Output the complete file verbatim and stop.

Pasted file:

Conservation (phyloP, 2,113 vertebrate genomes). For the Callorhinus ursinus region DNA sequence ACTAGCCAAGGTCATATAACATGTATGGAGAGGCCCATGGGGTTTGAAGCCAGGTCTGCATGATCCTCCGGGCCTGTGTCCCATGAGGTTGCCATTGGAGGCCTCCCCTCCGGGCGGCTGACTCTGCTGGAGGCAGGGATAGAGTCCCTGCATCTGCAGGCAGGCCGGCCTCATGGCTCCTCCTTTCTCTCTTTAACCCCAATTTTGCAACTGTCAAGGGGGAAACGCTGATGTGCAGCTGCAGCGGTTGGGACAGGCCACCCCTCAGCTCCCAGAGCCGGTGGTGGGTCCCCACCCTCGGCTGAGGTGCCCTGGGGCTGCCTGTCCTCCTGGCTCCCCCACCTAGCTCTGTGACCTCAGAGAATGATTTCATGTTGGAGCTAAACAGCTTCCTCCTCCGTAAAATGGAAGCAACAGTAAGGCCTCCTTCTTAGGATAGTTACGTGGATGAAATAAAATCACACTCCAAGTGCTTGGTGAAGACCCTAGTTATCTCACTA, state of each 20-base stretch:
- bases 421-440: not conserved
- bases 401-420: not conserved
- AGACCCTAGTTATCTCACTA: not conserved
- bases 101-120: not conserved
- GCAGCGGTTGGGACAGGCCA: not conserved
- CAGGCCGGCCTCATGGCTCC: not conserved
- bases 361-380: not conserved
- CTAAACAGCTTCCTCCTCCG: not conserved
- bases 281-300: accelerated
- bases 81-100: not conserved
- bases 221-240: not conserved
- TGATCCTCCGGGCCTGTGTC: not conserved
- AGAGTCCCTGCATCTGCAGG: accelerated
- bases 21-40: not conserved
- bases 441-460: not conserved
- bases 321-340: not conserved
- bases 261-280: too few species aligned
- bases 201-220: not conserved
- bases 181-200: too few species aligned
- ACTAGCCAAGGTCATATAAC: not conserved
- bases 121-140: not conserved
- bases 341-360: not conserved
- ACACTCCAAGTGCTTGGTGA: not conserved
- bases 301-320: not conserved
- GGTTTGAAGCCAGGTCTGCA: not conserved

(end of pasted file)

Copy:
Conservation (phyloP, 2,113 vertebrate genomes). For the Callorhinus ursinus region DNA sequence ACTAGCCAAGGTCATATAACATGTATGGAGAGGCCCATGGGGTTTGAAGCCAGGTCTGCATGATCCTCCGGGCCTGTGTCCCATGAGGTTGCCATTGGAGGCCTCCCCTCCGGGCGGCTGACTCTGCTGGAGGCAGGGATAGAGTCCCTGCATCTGCAGGCAGGCCGGCCTCATGGCTCCTCCTTTCTCTCTTTAACCCCAATTTTGCAACTGTCAAGGGGGAAACGCTGATGTGCAGCTGCAGCGGTTGGGACAGGCCACCCCTCAGCTCCCAGAGCCGGTGGTGGGTCCCCACCCTCGGCTGAGGTGCCCTGGGGCTGCCTGTCCTCCTGGCTCCCCCACCTAGCTCTGTGACCTCAGAGAATGATTTCATGTTGGAGCTAAACAGCTTCCTCCTCCGTAAAATGGAAGCAACAGTAAGGCCTCCTTCTTAGGATAGTTACGTGGATGAAATAAAATCACACTCCAAGTGCTTGGTGAAGACCCTAGTTATCTCACTA, state of each 20-base stretch:
- bases 421-440: not conserved
- bases 401-420: not conserved
- AGACCCTAGTTATCTCACTA: not conserved
- bases 101-120: not conserved
- GCAGCGGTTGGGACAGGCCA: not conserved
- CAGGCCGGCCTCATGGCTCC: not conserved
- bases 361-380: not conserved
- CTAAACAGCTTCCTCCTCCG: not conserved
- bases 281-300: accelerated
- bases 81-100: not conserved
- bases 221-240: not conserved
- TGATCCTCCGGGCCTGTGTC: not conserved
- AGAGTCCCTGCATCTGCAGG: accelerated
- bases 21-40: not conserved
- bases 441-460: not conserved
- bases 321-340: not conserved
- bases 261-280: too few species aligned
- bases 201-220: not conserved
- bases 181-200: too few species aligned
- ACTAGCCAAGGTCATATAAC: not conserved
- bases 121-140: not conserved
- bases 341-360: not conserved
- ACACTCCAAGTGCTTGGTGA: not conserved
- bases 301-320: not conserved
- GGTTTGAAGCCAGGTCTGCA: not conserved